In 1995, NPR religion reporter Barbara Bradley Hagerty was interviewing members of Saddleback Church for a Los Angeles Times Magazine article on why some churches grow and others don't. She talked with a woman named Kathy Younge about her spiritual journey. Younge was suffering from recurrent melanoma, but she didn't believe God was trying to kill her; she believed he was giving her a transcendent purpose. As Hagerty and Younge were talking, the journalist says, the air grew thick, moist, and warm, as if someone was breathing on them. She felt enveloped in a circle of light.
This is the story Hagerty opened with at a Princeton University Center for the Study of Religion lecture last week. She was there to discuss her most recent book, Fingerprints of God: The Search for the Science of Spirituality (which CT magazine reviewed this May). I was surprised to hear her validate evangelical faith so openly given that, as a regular attendee of the center's lectures, I'm accustomed to hearing that faith's adherents talked about as if they were part of a carnival sideshow.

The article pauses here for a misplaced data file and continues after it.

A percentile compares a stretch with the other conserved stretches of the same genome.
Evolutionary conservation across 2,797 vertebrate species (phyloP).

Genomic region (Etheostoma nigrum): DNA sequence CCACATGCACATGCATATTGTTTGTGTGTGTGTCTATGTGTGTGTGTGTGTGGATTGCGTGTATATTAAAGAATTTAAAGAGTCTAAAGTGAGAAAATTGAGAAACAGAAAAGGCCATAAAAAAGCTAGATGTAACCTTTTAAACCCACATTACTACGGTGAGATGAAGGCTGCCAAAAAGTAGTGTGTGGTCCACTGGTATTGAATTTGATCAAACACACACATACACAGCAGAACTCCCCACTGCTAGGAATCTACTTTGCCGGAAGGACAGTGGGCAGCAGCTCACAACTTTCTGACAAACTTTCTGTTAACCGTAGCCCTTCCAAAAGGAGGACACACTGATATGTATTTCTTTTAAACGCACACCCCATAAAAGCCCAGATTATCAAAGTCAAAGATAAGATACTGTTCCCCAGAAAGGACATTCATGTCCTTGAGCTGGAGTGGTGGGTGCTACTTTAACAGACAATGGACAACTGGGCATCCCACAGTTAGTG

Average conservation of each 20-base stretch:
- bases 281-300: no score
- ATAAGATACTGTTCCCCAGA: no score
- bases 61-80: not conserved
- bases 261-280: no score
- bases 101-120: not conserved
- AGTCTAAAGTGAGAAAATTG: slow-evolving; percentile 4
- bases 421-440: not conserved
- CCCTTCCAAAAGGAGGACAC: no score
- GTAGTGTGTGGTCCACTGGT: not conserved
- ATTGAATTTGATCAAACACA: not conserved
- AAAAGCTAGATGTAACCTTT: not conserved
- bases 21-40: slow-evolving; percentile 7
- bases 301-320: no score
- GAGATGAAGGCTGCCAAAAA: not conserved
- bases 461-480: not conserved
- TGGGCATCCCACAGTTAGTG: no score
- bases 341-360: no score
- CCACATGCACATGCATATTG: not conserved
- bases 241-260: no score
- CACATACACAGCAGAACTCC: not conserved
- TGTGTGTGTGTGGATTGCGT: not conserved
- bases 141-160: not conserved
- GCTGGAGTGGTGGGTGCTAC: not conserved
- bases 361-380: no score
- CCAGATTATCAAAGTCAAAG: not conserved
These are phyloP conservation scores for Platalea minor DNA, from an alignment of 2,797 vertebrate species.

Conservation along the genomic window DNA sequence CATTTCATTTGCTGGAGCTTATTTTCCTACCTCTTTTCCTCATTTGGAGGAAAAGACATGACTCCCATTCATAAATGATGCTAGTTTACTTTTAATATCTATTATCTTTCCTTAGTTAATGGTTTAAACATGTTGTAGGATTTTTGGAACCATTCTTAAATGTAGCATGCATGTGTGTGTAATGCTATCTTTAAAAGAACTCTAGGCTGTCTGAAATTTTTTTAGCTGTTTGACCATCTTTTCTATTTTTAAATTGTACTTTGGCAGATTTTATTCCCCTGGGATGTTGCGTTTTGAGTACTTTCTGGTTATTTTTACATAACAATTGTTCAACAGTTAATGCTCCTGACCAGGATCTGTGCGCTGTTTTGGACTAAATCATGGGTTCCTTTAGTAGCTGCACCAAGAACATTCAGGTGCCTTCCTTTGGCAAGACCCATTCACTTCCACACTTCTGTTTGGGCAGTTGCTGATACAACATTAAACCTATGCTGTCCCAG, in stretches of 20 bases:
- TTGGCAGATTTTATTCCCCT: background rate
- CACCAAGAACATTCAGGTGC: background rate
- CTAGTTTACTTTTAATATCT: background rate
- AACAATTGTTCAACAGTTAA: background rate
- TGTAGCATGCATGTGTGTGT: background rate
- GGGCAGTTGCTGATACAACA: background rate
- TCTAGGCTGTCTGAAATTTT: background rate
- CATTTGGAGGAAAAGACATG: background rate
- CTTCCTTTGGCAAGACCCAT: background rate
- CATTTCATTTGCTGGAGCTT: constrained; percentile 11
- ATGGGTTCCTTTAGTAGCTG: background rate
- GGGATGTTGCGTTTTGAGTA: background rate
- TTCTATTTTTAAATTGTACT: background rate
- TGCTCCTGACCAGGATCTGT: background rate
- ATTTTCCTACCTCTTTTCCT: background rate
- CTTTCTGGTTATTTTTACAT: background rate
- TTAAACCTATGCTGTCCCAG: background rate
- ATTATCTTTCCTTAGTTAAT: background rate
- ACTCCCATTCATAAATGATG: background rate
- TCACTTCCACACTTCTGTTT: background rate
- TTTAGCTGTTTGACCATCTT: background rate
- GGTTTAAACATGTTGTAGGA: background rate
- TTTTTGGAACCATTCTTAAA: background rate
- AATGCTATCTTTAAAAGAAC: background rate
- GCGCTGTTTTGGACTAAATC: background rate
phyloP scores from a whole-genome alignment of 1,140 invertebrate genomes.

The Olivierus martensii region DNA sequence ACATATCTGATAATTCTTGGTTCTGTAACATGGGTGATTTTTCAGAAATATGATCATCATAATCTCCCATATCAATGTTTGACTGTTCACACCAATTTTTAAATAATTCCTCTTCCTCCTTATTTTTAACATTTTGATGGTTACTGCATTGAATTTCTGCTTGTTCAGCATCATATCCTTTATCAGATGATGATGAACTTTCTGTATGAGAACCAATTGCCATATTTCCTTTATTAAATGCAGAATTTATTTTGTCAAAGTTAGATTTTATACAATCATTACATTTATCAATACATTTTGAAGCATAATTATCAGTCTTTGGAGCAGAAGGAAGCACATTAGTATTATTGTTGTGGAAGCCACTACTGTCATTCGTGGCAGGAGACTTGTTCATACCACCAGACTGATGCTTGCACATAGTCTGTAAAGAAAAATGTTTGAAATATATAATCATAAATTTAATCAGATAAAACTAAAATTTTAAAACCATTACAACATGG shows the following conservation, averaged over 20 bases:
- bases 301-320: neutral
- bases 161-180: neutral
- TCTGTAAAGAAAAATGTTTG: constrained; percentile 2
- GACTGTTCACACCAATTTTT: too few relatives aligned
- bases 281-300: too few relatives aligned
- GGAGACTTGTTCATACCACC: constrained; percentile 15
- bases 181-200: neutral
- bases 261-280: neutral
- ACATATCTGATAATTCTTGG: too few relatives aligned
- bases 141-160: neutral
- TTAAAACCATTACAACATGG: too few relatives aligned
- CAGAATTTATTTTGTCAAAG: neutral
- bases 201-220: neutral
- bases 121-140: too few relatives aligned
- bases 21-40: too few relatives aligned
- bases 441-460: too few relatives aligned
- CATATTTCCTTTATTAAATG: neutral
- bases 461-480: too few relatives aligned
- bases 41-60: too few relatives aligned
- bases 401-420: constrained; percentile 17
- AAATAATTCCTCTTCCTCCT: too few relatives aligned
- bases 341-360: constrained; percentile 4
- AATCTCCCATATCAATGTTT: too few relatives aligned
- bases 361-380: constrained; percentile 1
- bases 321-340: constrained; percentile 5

The experience presented Hagerty with a crisis. She says she was "spooked" and shut down the discussion quickly, but on the drive back to LA, she began asking herself questions: What happened? Was it a delusion? A chemical reaction? God?
The veteran journalist set out to answer some of these questions for herself, others like her, and her NPR listeners—most of whom, she said, aren't members of the Southern Baptist Convention. In her research, she discovered that 51 percent of Americans say they've had a dramatic spiritual experience, but that 93 percent of National Academy of Science members don't believe in God. "If 51 percent of Americans had schizophrenia, ...1
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